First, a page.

The Water Quality Index (WQI) for rivers and streams combines measures of dissolved oxygen, pH, temperature, fecal coliform bacteria, nitrogen, phosphorus, suspended sediment, and turbidity into a single score for individual monitoring stations across Puget Sound watersheds. The WQI ranges from 1 to 100, where a higher number is indicative of better water quality.
Annual Water Quality Index (WQI) for 16 long-term monitoring stations across Puget Sound watersheds. The index is based on monthly monitoring at individual stations and can range from 1 to 100 where a higher number is indicative of better water quality.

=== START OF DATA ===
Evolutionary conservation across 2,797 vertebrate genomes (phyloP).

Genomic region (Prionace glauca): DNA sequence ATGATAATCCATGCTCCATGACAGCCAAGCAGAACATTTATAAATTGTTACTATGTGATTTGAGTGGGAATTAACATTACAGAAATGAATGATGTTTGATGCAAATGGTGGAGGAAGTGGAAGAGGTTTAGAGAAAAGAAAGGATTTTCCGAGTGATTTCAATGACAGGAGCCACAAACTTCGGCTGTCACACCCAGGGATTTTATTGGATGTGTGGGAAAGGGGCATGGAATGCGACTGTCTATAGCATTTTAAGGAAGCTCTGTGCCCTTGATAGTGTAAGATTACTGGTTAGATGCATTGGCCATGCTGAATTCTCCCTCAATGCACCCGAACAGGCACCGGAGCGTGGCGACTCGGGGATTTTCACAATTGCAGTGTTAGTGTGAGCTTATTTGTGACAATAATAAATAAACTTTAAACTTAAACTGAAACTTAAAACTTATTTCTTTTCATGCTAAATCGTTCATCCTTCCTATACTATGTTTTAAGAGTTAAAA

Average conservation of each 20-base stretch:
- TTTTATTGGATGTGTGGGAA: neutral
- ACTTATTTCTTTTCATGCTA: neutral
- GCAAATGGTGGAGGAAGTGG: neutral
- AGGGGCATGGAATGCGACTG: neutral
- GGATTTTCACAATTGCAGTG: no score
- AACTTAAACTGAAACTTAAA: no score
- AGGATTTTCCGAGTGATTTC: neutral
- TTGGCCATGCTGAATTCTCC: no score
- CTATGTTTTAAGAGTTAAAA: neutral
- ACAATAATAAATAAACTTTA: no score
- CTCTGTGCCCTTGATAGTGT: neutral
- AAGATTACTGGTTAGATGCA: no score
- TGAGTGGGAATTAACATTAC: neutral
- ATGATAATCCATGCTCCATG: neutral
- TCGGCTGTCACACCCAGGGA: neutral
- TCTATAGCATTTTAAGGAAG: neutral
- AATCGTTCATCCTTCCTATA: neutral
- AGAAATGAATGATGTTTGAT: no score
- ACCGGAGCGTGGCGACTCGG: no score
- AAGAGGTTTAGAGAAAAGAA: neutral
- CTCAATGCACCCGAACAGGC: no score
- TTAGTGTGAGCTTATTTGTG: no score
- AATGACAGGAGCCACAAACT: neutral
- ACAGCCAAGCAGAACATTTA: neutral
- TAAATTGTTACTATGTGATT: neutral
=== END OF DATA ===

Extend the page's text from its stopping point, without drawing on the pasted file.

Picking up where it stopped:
Key Vital Sign Indicator Results
Between 1997 and 2019, there has been no clear upward or downward trend in the average freshwater WQI. Thus, indicator progress toward the 2020 target is categorized as ‘Not Improving’. On average, index values have remained stable along with a decreasing trend in variability for annual WQI between the years.
While most of the 16 long-term monitoring stations in Puget Sound show little change in overall water quality, a few locations do show a significant trend in index values over the most recent 20-year period (2000-2019). The WQI has improved at the Elwha River near Port Angeles, and declined at three sites: Snohomish River at Snohomish, Snoqualmie River at Snoqualmie, and Puyallup River at Meridian Street.
The WQI indicator is below the 2020 recovery target. In 2019, one-third of the 27 monitored stations were at or above the target value of 80.
By 2020, at least half of all monitored stations should score 80 or above on the Water Quality Index.